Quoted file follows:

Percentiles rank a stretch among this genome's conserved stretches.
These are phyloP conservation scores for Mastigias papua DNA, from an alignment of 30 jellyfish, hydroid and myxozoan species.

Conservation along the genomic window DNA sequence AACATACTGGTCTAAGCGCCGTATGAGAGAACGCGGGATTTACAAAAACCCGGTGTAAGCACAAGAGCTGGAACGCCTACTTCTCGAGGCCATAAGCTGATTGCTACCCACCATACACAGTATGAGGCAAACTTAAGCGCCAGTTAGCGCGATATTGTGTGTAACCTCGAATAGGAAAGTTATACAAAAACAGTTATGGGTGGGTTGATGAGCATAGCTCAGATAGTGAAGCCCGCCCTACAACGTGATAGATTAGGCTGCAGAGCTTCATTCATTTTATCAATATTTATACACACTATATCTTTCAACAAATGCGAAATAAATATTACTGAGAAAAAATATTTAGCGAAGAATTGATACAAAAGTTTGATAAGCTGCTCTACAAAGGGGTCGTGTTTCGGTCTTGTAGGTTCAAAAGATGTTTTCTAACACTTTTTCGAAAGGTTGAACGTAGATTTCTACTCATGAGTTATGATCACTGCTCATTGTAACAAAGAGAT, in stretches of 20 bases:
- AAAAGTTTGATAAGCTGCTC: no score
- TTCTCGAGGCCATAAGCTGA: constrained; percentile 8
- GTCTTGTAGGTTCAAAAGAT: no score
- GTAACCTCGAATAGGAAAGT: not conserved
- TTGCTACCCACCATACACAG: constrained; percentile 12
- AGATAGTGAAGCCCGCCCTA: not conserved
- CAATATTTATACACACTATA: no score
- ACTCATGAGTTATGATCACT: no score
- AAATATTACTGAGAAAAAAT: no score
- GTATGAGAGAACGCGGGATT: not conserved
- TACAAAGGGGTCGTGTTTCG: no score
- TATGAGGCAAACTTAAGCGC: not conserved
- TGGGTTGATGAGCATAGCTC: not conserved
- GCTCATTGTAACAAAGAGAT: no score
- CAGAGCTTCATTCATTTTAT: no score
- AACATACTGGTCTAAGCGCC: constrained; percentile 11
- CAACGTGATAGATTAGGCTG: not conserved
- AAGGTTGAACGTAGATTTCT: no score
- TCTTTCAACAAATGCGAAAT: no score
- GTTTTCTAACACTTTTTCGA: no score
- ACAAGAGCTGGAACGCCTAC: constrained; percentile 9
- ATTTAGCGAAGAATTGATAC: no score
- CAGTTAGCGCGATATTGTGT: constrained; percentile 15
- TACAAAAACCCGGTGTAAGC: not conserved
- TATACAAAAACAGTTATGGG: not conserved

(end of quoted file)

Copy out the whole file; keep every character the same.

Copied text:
Percentiles rank a stretch among this genome's conserved stretches.
These are phyloP conservation scores for Mastigias papua DNA, from an alignment of 30 jellyfish, hydroid and myxozoan species.

Conservation along the genomic window DNA sequence AACATACTGGTCTAAGCGCCGTATGAGAGAACGCGGGATTTACAAAAACCCGGTGTAAGCACAAGAGCTGGAACGCCTACTTCTCGAGGCCATAAGCTGATTGCTACCCACCATACACAGTATGAGGCAAACTTAAGCGCCAGTTAGCGCGATATTGTGTGTAACCTCGAATAGGAAAGTTATACAAAAACAGTTATGGGTGGGTTGATGAGCATAGCTCAGATAGTGAAGCCCGCCCTACAACGTGATAGATTAGGCTGCAGAGCTTCATTCATTTTATCAATATTTATACACACTATATCTTTCAACAAATGCGAAATAAATATTACTGAGAAAAAATATTTAGCGAAGAATTGATACAAAAGTTTGATAAGCTGCTCTACAAAGGGGTCGTGTTTCGGTCTTGTAGGTTCAAAAGATGTTTTCTAACACTTTTTCGAAAGGTTGAACGTAGATTTCTACTCATGAGTTATGATCACTGCTCATTGTAACAAAGAGAT, in stretches of 20 bases:
- AAAAGTTTGATAAGCTGCTC: no score
- TTCTCGAGGCCATAAGCTGA: constrained; percentile 8
- GTCTTGTAGGTTCAAAAGAT: no score
- GTAACCTCGAATAGGAAAGT: not conserved
- TTGCTACCCACCATACACAG: constrained; percentile 12
- AGATAGTGAAGCCCGCCCTA: not conserved
- CAATATTTATACACACTATA: no score
- ACTCATGAGTTATGATCACT: no score
- AAATATTACTGAGAAAAAAT: no score
- GTATGAGAGAACGCGGGATT: not conserved
- TACAAAGGGGTCGTGTTTCG: no score
- TATGAGGCAAACTTAAGCGC: not conserved
- TGGGTTGATGAGCATAGCTC: not conserved
- GCTCATTGTAACAAAGAGAT: no score
- CAGAGCTTCATTCATTTTAT: no score
- AACATACTGGTCTAAGCGCC: constrained; percentile 11
- CAACGTGATAGATTAGGCTG: not conserved
- AAGGTTGAACGTAGATTTCT: no score
- TCTTTCAACAAATGCGAAAT: no score
- GTTTTCTAACACTTTTTCGA: no score
- ACAAGAGCTGGAACGCCTAC: constrained; percentile 9
- ATTTAGCGAAGAATTGATAC: no score
- CAGTTAGCGCGATATTGTGT: constrained; percentile 15
- TACAAAAACCCGGTGTAAGC: not conserved
- TATACAAAAACAGTTATGGG: not conserved